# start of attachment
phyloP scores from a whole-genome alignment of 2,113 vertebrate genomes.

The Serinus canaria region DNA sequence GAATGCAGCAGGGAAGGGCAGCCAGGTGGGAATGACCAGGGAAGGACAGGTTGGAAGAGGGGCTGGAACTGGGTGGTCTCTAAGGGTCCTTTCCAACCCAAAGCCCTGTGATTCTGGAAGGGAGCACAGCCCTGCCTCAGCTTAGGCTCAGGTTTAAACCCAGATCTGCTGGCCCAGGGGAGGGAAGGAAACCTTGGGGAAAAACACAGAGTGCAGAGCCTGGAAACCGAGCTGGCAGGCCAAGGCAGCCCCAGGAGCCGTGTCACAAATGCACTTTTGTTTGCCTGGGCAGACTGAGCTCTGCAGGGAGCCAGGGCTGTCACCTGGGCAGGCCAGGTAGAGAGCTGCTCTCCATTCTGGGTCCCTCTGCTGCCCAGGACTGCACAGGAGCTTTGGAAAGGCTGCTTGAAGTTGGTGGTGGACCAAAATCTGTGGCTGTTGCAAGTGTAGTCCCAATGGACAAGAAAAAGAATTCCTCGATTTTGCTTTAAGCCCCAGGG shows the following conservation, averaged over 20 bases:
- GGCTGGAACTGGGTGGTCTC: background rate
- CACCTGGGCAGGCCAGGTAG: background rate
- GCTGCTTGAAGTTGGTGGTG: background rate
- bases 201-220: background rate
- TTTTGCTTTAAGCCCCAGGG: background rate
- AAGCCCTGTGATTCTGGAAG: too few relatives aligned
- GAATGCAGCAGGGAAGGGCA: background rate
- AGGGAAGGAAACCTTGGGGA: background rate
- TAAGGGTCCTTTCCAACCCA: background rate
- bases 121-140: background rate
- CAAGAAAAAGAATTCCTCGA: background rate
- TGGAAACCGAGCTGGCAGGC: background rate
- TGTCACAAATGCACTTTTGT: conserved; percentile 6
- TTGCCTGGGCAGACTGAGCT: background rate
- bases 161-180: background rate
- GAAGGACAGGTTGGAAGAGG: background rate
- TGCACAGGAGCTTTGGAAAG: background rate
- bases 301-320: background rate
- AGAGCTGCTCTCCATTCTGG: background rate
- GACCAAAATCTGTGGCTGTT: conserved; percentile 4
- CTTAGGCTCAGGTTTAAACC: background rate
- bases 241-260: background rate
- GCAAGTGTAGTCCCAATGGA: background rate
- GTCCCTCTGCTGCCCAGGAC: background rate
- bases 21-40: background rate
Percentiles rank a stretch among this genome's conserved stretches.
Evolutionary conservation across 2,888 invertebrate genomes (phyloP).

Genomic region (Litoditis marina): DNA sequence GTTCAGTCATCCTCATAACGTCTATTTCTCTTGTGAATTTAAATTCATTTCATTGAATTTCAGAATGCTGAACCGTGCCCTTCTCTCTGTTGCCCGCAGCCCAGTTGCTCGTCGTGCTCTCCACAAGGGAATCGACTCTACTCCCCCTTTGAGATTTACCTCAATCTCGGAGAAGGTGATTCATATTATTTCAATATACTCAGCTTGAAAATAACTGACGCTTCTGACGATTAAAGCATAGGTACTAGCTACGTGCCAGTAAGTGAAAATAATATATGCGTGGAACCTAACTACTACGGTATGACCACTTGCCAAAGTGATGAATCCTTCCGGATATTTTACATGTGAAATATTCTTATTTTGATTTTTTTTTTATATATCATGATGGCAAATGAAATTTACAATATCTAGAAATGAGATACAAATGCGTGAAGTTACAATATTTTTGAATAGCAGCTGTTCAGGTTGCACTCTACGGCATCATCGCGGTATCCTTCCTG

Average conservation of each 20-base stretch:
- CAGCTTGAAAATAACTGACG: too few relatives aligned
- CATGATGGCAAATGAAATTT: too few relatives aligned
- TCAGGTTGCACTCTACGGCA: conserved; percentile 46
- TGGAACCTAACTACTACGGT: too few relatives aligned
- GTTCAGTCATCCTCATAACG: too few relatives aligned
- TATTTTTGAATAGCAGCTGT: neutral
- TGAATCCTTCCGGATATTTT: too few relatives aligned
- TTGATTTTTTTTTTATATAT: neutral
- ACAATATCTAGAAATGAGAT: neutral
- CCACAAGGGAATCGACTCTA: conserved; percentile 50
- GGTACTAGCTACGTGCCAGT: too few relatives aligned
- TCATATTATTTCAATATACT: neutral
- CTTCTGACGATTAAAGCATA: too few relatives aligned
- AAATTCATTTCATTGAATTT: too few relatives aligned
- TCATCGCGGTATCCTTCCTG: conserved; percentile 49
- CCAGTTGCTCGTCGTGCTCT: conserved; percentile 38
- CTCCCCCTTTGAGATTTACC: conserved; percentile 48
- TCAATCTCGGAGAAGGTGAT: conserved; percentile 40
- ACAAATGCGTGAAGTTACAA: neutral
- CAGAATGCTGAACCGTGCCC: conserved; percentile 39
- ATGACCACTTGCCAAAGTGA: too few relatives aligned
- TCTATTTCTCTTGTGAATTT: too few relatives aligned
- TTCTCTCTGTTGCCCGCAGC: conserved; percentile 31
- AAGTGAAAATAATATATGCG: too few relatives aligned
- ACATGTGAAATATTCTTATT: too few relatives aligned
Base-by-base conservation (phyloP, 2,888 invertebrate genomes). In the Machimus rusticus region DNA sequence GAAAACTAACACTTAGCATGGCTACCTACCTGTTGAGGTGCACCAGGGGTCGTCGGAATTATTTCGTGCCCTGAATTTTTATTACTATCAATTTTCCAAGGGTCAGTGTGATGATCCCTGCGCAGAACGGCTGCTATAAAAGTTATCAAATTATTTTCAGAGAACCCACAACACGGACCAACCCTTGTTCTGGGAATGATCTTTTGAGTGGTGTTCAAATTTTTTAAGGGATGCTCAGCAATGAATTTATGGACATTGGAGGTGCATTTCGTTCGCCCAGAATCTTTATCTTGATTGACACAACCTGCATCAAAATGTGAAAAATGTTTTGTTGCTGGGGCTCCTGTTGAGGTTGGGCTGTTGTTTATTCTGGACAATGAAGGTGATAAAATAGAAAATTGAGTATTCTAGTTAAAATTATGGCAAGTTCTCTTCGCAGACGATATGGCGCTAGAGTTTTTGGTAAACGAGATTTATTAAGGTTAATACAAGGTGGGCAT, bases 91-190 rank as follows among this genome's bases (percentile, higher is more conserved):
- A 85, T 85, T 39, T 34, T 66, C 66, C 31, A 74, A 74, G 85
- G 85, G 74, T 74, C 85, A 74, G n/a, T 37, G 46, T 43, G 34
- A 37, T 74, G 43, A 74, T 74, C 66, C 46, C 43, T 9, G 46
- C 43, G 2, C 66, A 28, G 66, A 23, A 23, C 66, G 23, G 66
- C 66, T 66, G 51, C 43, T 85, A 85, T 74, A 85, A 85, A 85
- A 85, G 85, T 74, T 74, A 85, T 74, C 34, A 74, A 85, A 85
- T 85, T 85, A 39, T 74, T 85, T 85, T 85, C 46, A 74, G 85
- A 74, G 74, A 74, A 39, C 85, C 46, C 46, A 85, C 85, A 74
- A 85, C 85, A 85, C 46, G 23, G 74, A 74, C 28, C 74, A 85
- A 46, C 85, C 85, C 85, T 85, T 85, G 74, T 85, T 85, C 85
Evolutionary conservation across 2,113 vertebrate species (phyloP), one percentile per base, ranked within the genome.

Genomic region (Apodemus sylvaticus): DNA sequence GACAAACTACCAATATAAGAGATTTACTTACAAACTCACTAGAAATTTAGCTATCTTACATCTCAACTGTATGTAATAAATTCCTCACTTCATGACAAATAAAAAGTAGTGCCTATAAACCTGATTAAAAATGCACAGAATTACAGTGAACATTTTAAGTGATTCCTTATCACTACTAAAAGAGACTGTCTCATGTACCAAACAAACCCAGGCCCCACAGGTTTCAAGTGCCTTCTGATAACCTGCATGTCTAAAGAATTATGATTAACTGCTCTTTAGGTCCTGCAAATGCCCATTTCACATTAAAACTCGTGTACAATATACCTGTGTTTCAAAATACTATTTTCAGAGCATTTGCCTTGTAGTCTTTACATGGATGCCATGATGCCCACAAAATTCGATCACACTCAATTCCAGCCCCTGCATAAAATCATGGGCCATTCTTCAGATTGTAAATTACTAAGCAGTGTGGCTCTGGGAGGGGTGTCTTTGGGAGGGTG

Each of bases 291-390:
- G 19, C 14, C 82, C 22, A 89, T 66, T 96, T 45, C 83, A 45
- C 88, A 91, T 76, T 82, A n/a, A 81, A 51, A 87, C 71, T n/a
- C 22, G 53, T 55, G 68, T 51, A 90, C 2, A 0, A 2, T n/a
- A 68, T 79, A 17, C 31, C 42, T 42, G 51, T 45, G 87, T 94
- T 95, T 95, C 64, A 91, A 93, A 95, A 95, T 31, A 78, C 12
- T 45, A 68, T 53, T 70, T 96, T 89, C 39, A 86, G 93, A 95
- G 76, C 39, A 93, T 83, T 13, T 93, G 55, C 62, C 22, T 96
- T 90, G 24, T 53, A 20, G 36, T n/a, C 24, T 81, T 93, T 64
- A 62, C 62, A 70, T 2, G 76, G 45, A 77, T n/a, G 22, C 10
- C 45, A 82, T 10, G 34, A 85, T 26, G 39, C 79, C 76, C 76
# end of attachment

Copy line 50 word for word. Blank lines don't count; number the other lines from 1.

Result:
- ACAAATGCGTGAAGTTACAA: neutral